Learning from others
For me, the positive thing is that she was a determined girl, even though she faced many problems: she lost her mother at a critical moment in her life; she had to face trouble with her biological brothers and sisters; and she also separated from her boyfriend. After starting her own family, she was almost unable to keep her baby girl because she faced some court cases. She called me several times, we talked and messaged on Facebook, and she regularly visited her SOS mother in the Children's Village of Assomada, just to talk and have counselling. Her SOS mother and I talked a lot about my SOS sister. She saved her money and could build her own little bedroom, just to have privacy and an independent life. Unfortunately, she did not have many more chances in life to keep fighting. She died unexpectedly due to health problems while she was asleep.
The mission of SOS Children's Villages
For me, smiling girl represents all other SOS brothers and sisters, in my country and even those around the world, who have faced different kinds of difficulties after leaving SOS Children's Villages, and are now successful in their lives and have their own family and job.
SOS Children's Villages must continue to be a safe home for all young people. SOS Children's Villages must continue to be the place where young people who leave the caring environment of an SOS Children's Villages programme for their independent lives can come back to re-establish their spirit, share their experience, talk to their brothers and sisters and to their SOS mother or to co-workers about their lives. It has to be the space where young people can go with their children, wife or husband. We must also keep this promise to all young people, offering a safe home. We as an SOS family must keep this as one of the main and special values.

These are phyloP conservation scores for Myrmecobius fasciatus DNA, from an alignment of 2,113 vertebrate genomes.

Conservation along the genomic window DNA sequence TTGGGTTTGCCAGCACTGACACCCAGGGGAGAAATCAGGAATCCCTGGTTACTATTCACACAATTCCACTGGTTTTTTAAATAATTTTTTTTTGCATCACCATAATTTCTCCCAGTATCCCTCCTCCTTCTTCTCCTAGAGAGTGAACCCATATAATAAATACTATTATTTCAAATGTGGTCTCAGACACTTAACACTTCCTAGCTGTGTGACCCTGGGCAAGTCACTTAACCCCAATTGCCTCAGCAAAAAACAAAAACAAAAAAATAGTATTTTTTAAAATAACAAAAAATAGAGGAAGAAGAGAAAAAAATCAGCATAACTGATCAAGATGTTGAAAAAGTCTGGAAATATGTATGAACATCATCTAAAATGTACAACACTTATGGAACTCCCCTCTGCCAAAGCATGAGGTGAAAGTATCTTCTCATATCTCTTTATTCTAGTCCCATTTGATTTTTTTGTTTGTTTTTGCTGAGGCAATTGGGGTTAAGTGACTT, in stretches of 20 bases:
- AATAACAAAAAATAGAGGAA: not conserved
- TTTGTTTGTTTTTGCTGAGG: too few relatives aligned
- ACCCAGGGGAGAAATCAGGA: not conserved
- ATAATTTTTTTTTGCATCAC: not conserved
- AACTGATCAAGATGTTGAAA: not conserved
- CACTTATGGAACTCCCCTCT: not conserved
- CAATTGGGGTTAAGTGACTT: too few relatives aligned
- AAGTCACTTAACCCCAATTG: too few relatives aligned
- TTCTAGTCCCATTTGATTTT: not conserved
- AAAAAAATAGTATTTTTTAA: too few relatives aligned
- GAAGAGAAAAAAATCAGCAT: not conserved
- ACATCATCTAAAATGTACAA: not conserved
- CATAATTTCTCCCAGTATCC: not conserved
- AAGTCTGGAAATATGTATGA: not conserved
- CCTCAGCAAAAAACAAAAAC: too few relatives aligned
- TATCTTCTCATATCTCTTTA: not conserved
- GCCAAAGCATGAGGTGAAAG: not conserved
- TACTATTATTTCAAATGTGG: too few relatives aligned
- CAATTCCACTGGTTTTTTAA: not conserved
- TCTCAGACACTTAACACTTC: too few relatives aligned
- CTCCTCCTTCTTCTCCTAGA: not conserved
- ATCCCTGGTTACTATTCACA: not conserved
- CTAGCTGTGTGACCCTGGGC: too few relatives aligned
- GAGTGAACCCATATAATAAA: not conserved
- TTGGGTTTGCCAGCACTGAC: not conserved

Despite the changes we face, there are also positive things. I think we have to be careful as a family not to lose our soul, not to lose our treasure. Many young people who grew up in SOS Children's Villages programmes around the world lose their biological family - and as I am one of them - I believe that is why God gave us an SOS family. It must be our reference. Yes, a reference that inspires us to keep moving.
is national youth leader for SOS Children’s Villages Cape Verde at their national office.
Marco has worked for SOS Children’s Villages since 2012. He grew up in SOS CV and that is where he learned values that now lead him in life. He strives for humility, empathy and team spirit. He believes in the power of trust when working with colleagues, children and youth. Through working with disadvantaged families and communities, he has learned to see life in a different and more realistic way.
For him family is the basis of everything. He is a father of three children. Having his own family gives him the chance to strengthen his confidence and to have a safe harbour. His commitment is to pass on confidence, security and love to his children and enable them to pass it on to new generations.
Marco spends most of his free time with his family. He enjoys watching videos and playing computer games with his son. He was born in the city of Praia, the capital of his country, in a peripheral borough. In 1989, when he was 4 years old, he was welcomed into the SOS Children’s Village of Assomada, a rural town, located 43 kilometres from the capital city..